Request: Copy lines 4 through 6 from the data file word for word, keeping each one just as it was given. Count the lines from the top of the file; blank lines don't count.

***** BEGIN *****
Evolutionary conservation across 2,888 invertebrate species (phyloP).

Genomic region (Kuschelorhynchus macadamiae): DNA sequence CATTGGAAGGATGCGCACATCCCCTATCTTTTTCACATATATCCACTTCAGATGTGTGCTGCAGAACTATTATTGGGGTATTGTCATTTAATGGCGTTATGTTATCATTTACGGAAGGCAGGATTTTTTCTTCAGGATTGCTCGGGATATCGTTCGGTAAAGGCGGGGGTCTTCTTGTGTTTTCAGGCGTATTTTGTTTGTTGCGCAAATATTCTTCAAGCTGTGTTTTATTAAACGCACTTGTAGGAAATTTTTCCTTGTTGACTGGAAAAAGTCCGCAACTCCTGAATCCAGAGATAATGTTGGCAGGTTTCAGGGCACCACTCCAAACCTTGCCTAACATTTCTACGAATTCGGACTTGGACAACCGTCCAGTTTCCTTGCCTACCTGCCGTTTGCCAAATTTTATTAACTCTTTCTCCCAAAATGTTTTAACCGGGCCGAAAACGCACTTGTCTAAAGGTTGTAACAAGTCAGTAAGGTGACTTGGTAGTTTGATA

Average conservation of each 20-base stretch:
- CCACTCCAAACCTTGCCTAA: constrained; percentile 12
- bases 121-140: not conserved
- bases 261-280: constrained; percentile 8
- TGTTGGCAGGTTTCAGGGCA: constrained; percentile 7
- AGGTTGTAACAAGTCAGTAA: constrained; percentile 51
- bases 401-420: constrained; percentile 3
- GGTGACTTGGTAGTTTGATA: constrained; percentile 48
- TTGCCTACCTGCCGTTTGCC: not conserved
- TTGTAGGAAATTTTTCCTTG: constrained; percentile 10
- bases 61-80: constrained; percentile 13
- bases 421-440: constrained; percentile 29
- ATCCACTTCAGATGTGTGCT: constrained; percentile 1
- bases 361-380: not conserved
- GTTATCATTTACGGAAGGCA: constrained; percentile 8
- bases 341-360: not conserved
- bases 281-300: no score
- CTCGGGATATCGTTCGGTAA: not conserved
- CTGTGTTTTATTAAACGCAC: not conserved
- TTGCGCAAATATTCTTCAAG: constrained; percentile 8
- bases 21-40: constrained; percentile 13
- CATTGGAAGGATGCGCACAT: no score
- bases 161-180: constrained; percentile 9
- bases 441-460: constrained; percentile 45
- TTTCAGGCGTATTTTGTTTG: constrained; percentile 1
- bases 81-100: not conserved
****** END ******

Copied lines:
- CCACTCCAAACCTTGCCTAA: constrained; percentile 12
- bases 121-140: not conserved
- bases 261-280: constrained; percentile 8